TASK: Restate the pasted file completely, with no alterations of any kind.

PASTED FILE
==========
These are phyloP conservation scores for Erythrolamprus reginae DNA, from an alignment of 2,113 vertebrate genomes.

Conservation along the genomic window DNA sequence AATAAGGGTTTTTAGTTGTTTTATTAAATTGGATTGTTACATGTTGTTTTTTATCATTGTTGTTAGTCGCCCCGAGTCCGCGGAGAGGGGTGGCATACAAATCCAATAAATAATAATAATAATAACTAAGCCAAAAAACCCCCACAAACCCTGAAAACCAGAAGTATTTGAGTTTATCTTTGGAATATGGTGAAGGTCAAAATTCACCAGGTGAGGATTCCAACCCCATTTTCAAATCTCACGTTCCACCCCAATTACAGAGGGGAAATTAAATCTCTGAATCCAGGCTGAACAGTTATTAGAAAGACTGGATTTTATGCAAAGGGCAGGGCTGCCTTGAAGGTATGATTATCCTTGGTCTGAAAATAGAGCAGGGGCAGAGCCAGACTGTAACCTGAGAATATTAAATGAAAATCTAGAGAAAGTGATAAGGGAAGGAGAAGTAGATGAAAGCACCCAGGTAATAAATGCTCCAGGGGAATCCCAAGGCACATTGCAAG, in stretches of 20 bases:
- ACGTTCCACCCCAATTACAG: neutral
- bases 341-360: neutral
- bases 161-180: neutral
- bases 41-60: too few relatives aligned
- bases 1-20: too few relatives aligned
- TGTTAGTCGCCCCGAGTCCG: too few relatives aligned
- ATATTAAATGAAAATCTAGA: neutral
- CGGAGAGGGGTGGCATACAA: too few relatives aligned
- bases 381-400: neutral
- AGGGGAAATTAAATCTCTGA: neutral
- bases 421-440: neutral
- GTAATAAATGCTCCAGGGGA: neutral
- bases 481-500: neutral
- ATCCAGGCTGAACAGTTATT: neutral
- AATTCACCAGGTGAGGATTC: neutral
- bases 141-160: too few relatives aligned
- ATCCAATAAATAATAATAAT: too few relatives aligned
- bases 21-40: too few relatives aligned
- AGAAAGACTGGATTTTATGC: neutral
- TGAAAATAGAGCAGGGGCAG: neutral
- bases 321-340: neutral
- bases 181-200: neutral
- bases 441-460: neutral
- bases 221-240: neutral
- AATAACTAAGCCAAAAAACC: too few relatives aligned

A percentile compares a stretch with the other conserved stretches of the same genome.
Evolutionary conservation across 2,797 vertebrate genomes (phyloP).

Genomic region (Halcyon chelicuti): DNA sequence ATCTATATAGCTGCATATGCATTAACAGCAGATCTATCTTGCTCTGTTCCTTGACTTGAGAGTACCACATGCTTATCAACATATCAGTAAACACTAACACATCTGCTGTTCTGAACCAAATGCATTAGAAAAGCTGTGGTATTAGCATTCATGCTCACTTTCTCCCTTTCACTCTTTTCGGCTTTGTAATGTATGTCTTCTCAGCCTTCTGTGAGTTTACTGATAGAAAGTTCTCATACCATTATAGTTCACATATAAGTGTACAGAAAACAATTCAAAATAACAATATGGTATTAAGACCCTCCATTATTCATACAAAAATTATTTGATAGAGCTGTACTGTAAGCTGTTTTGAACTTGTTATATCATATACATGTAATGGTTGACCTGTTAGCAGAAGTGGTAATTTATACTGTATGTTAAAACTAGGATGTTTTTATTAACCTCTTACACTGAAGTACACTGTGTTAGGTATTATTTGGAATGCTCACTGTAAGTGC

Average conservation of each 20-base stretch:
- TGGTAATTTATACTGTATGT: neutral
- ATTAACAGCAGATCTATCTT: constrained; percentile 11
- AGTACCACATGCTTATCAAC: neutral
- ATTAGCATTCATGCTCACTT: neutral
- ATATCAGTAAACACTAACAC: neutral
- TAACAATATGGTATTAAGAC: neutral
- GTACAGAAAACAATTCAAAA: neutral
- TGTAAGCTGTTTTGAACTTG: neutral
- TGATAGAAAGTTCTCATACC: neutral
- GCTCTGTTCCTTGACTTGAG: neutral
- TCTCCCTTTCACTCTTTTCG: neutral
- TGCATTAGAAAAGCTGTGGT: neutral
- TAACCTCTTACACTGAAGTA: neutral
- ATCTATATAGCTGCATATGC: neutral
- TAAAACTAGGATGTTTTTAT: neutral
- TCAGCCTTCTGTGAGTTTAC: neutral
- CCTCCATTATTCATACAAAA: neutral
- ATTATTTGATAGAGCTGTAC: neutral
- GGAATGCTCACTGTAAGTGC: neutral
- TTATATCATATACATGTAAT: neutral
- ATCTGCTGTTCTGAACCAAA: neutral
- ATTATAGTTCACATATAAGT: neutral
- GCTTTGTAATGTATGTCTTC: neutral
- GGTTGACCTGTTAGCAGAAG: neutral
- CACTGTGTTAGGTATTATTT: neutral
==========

These are phyloP conservation scores for Erythrolamprus reginae DNA, from an alignment of 2,113 vertebrate genomes.

Conservation along the genomic window DNA sequence AATAAGGGTTTTTAGTTGTTTTATTAAATTGGATTGTTACATGTTGTTTTTTATCATTGTTGTTAGTCGCCCCGAGTCCGCGGAGAGGGGTGGCATACAAATCCAATAAATAATAATAATAATAACTAAGCCAAAAAACCCCCACAAACCCTGAAAACCAGAAGTATTTGAGTTTATCTTTGGAATATGGTGAAGGTCAAAATTCACCAGGTGAGGATTCCAACCCCATTTTCAAATCTCACGTTCCACCCCAATTACAGAGGGGAAATTAAATCTCTGAATCCAGGCTGAACAGTTATTAGAAAGACTGGATTTTATGCAAAGGGCAGGGCTGCCTTGAAGGTATGATTATCCTTGGTCTGAAAATAGAGCAGGGGCAGAGCCAGACTGTAACCTGAGAATATTAAATGAAAATCTAGAGAAAGTGATAAGGGAAGGAGAAGTAGATGAAAGCACCCAGGTAATAAATGCTCCAGGGGAATCCCAAGGCACATTGCAAG, in stretches of 20 bases:
- ACGTTCCACCCCAATTACAG: neutral
- bases 341-360: neutral
- bases 161-180: neutral
- bases 41-60: too few relatives aligned
- bases 1-20: too few relatives aligned
- TGTTAGTCGCCCCGAGTCCG: too few relatives aligned
- ATATTAAATGAAAATCTAGA: neutral
- CGGAGAGGGGTGGCATACAA: too few relatives aligned
- bases 381-400: neutral
- AGGGGAAATTAAATCTCTGA: neutral
- bases 421-440: neutral
- GTAATAAATGCTCCAGGGGA: neutral
- bases 481-500: neutral
- ATCCAGGCTGAACAGTTATT: neutral
- AATTCACCAGGTGAGGATTC: neutral
- bases 141-160: too few relatives aligned
- ATCCAATAAATAATAATAAT: too few relatives aligned
- bases 21-40: too few relatives aligned
- AGAAAGACTGGATTTTATGC: neutral
- TGAAAATAGAGCAGGGGCAG: neutral
- bases 321-340: neutral
- bases 181-200: neutral
- bases 441-460: neutral
- bases 221-240: neutral
- AATAACTAAGCCAAAAAACC: too few relatives aligned

A percentile compares a stretch with the other conserved stretches of the same genome.
Evolutionary conservation across 2,797 vertebrate genomes (phyloP).

Genomic region (Halcyon chelicuti): DNA sequence ATCTATATAGCTGCATATGCATTAACAGCAGATCTATCTTGCTCTGTTCCTTGACTTGAGAGTACCACATGCTTATCAACATATCAGTAAACACTAACACATCTGCTGTTCTGAACCAAATGCATTAGAAAAGCTGTGGTATTAGCATTCATGCTCACTTTCTCCCTTTCACTCTTTTCGGCTTTGTAATGTATGTCTTCTCAGCCTTCTGTGAGTTTACTGATAGAAAGTTCTCATACCATTATAGTTCACATATAAGTGTACAGAAAACAATTCAAAATAACAATATGGTATTAAGACCCTCCATTATTCATACAAAAATTATTTGATAGAGCTGTACTGTAAGCTGTTTTGAACTTGTTATATCATATACATGTAATGGTTGACCTGTTAGCAGAAGTGGTAATTTATACTGTATGTTAAAACTAGGATGTTTTTATTAACCTCTTACACTGAAGTACACTGTGTTAGGTATTATTTGGAATGCTCACTGTAAGTGC

Average conservation of each 20-base stretch:
- TGGTAATTTATACTGTATGT: neutral
- ATTAACAGCAGATCTATCTT: constrained; percentile 11
- AGTACCACATGCTTATCAAC: neutral
- ATTAGCATTCATGCTCACTT: neutral
- ATATCAGTAAACACTAACAC: neutral
- TAACAATATGGTATTAAGAC: neutral
- GTACAGAAAACAATTCAAAA: neutral
- TGTAAGCTGTTTTGAACTTG: neutral
- TGATAGAAAGTTCTCATACC: neutral
- GCTCTGTTCCTTGACTTGAG: neutral
- TCTCCCTTTCACTCTTTTCG: neutral
- TGCATTAGAAAAGCTGTGGT: neutral
- TAACCTCTTACACTGAAGTA: neutral
- ATCTATATAGCTGCATATGC: neutral
- TAAAACTAGGATGTTTTTAT: neutral
- TCAGCCTTCTGTGAGTTTAC: neutral
- CCTCCATTATTCATACAAAA: neutral
- ATTATTTGATAGAGCTGTAC: neutral
- GGAATGCTCACTGTAAGTGC: neutral
- TTATATCATATACATGTAAT: neutral
- ATCTGCTGTTCTGAACCAAA: neutral
- ATTATAGTTCACATATAAGT: neutral
- GCTTTGTAATGTATGTCTTC: neutral
- GGTTGACCTGTTAGCAGAAG: neutral
- CACTGTGTTAGGTATTATTT: neutral